Pink Floyd

***1/2In London '66-'67 (See for Miles, 1999)
****1/2The Piper at the Gates of Dawn (1967; Capitol, 1994)
****A Saucerful of Secrets (1968; Capitol, 1994)
***Ummagumma (1969; Capitol, 1994)
**1/2Music From the Film More (1969; Capitol, 1994)
*Atom Heart Mother (1970; Capitol, 1994)
****Relics (1967-71; Capitol, 1995)
***1/2Meddle (Capitol, 1971)
**1/2Obscured by Clouds (1972; Capitol, 1995)
*****Dark Side of the Moon (1973; Capitol, 1994)
*****Wish You Were Here (1975; Capitol, 1992)
****Animals (1977; Capitol, 1994)
***The Wall (Capitol, 1979)
***1/2Works (Capitol, 1983)
***A Collection of Great Dance Songs (1971-81; Capitol, 1997)
**The Final Cut (1983; Columbia, 1997)
**A Momentary Lapse of Reason (Columbia, 1987)
**1/2Live: The Delicate Sound of Thunder (Columbia, 1988)
**1/2The Division Bell (Columbia, 1994)
**1/2Pulse (Columbia, 1995)
***The Wall Live 1980-81: Is There Anybody Out There? (Columbia, 2000)
****1/2Echoes: The Best of Pink Floyd (Capitol, 2001)
Nick Mason:
****Nick Mason's Fictitious Sports (Sony, 1981)

Pink Floyd's 1973 album, Dark Side of the Moon, sold so well and so consistently that it stuck on Billboard's album chart for a record 741 weeks, an all-time record. While its lyrics were bleak, the message was so oblique that the music could feel inspired and soothing and hopeful even, tapestries of sound punctuated with alarm clocks and soaring gospel and cash registers and casual bar talk. Pink Floyd had experimented with light shows and videos long before, but with their success they tried to scale their stage show to match the huge arenas their popularity filled, and they cut a series of albums, Wish You Were Here and Animals and The Wall, each more ambitious and more despairing than before, until they literally bricked themselves into oblivion. They were the golden age of arena rock, commerce masked as art, art aggrandized as spectacle.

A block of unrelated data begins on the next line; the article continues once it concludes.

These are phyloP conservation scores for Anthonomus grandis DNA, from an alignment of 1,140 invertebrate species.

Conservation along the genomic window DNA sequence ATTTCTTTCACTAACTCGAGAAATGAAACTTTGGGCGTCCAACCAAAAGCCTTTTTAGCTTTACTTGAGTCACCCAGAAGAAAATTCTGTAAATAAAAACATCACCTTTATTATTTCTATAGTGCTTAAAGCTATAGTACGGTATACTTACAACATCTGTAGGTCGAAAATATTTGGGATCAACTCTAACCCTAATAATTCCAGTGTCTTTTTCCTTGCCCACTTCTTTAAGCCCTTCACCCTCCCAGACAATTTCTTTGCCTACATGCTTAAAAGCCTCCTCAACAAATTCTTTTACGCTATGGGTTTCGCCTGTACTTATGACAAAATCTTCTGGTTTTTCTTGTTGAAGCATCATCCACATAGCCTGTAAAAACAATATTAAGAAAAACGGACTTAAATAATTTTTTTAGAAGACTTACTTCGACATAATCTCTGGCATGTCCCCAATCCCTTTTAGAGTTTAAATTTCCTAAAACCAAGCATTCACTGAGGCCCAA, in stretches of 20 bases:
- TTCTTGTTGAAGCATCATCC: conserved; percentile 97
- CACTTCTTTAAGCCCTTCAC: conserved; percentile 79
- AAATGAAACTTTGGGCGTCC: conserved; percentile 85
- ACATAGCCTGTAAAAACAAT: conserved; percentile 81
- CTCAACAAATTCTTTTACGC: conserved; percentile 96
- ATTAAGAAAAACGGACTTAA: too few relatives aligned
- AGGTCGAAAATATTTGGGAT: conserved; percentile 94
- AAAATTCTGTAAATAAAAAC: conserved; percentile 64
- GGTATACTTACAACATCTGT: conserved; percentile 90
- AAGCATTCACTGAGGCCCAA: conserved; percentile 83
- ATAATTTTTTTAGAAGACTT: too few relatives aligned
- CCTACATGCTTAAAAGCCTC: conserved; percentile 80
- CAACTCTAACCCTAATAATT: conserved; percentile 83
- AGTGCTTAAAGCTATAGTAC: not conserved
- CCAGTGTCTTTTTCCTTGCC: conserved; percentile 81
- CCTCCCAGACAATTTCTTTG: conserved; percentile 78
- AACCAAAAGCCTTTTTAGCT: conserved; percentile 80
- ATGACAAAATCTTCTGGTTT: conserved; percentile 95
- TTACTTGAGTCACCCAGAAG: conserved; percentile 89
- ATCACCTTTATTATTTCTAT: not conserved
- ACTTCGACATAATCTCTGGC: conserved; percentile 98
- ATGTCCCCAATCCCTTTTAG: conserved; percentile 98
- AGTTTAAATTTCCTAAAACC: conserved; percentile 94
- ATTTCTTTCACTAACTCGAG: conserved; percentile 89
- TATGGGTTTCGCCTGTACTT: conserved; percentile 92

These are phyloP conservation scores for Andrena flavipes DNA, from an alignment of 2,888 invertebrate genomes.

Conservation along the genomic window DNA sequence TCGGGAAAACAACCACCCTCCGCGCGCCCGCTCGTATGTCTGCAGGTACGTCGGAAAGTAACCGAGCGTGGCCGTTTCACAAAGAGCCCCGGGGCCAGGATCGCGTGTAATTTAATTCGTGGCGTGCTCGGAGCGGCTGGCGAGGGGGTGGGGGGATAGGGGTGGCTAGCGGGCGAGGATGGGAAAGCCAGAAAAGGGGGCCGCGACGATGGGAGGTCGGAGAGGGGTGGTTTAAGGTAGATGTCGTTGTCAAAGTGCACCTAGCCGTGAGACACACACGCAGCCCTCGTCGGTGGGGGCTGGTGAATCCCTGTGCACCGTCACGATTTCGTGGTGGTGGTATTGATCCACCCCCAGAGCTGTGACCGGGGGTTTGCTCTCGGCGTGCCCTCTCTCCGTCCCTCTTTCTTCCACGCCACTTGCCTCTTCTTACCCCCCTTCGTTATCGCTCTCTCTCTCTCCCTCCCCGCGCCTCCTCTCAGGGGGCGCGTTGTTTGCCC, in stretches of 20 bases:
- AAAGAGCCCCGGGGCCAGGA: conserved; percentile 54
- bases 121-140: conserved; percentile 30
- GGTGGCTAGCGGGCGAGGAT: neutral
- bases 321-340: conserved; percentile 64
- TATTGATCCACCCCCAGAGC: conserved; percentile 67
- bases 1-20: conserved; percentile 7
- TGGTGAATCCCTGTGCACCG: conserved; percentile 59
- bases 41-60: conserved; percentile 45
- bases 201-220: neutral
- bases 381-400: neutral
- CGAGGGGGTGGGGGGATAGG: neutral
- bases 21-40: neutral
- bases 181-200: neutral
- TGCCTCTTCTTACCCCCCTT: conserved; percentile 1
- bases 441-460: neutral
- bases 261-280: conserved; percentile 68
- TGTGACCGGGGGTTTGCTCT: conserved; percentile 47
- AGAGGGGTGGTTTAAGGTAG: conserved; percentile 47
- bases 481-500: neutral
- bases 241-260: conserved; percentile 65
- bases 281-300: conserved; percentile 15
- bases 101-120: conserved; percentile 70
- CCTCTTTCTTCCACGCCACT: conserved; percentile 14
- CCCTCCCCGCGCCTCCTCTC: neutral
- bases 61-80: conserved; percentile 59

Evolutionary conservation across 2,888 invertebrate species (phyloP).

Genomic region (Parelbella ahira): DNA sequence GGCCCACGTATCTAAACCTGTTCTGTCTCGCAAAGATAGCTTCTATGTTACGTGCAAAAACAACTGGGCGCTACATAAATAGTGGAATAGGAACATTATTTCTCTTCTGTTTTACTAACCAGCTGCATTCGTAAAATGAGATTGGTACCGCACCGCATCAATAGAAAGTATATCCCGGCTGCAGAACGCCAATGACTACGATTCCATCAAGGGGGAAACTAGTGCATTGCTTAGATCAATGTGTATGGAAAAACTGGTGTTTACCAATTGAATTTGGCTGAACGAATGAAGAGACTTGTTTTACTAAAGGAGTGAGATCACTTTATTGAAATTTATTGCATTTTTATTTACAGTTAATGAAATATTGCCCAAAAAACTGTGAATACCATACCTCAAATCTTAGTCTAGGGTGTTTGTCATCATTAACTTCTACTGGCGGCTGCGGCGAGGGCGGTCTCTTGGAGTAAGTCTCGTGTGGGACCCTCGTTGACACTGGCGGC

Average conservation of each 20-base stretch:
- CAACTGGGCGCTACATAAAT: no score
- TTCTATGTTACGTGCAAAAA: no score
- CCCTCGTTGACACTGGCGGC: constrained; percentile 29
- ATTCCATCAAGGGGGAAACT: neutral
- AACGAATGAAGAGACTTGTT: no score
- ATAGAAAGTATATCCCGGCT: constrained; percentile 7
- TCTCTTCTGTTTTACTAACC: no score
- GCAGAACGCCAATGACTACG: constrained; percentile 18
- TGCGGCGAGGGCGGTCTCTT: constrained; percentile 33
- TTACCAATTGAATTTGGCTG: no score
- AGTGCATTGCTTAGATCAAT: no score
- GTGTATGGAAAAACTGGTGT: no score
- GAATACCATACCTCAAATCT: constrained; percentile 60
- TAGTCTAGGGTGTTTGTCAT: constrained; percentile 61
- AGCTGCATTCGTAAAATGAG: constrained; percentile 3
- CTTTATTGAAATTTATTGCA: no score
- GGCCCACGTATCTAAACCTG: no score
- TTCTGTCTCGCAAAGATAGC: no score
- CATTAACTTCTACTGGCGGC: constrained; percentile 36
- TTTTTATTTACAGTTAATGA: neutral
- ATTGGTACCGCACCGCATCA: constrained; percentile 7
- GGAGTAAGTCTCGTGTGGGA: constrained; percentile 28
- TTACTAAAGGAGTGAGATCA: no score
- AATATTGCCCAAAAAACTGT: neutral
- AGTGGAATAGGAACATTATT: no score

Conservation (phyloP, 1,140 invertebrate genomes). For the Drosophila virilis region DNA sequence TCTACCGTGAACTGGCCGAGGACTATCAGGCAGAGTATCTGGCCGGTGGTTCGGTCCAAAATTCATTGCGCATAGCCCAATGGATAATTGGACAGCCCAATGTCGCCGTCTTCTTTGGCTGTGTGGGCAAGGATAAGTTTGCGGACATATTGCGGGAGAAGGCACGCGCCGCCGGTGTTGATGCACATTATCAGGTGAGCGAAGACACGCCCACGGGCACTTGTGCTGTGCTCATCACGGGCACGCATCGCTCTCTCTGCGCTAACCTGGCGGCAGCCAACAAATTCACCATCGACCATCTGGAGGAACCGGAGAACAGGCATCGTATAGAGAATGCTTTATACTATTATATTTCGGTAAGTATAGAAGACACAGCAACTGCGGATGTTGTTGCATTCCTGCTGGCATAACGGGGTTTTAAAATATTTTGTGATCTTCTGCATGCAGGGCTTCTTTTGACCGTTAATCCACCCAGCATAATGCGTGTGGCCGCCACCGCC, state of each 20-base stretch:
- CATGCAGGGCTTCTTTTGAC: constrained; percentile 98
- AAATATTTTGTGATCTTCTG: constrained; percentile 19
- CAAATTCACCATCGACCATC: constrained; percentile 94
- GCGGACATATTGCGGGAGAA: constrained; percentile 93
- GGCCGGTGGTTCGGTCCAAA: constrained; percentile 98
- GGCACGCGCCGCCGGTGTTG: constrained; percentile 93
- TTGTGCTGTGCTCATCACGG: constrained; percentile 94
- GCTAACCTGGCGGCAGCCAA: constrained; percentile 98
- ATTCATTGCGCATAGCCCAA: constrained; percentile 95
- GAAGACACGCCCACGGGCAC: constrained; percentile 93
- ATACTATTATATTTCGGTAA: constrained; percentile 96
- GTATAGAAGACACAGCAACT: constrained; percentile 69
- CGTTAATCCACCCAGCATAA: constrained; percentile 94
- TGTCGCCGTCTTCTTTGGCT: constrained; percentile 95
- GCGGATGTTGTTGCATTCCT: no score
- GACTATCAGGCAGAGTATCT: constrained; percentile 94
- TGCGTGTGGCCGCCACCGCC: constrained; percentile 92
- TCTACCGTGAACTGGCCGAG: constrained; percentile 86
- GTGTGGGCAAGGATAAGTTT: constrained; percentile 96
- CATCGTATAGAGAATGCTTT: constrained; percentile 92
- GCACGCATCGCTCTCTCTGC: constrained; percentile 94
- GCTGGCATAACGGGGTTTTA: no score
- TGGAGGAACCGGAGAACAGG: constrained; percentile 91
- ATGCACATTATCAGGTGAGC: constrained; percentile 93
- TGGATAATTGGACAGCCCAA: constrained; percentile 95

But Pink Floyd wasn't always like that. They go back to 1965, when three architecture students (Roger Waters, Richard Wright, Nick Mason) hooked up with crazy Syd Barrett. Like so many late '60s English rock bands, they were into blues and psychedelics, and tended towards odd songs and long, spacey instrumentals. They cut a single about a transvestite, "Arnold Layne," and had a minor hit. They had another minor hit with "See Emily Play," but it was their first album, The Piper at the Gates of Dawn, which set a new standard for odd songs and spacey instrumentals: especially the second side, which started with the romping "Interstellar Overdrive" and ended with the psychedelic nursery rhyme "Bike." (The EP London '66-'67 offers a longer take of "Interstellar Overdrive" along with the lankier "Nick's Boogie.")

However, as Barrett fell apart, the others kept in business with substitute guitarist David Gilmour. A Saucerful of Secrets was transitional, with one odd Barrett song ("Jugband Blues"), more odd songs by Waters ("Corporal Clegg") and Wright ("See-Saw"), and more spaceyness ("Set the Controls for the Heart of the Sun"). But with Barrett out of the picture, the odd songs gradually gave way to longer pieces and suites. On Ummagumma, one disc is evenly divided among the four band members, but produced little memorable beyond Wright's synthesized sound effects, while the other disc was filled with live versions of their space operas. They went on to dabble in soundtracks: Music From the Film More and Obscured by Clouds mix quaint songs with atmospherics. And the studio albums Atom Heart Mother and Meddle each have a side-long suite opposite a side of shorter pieces. But while "Atom Heart Mother" was 23:44 of classical-sounding horns and vocal choruses, Meddle's "Echoes" was a major step toward achieving the sort of flow that made Dark Side of the Moon so successful.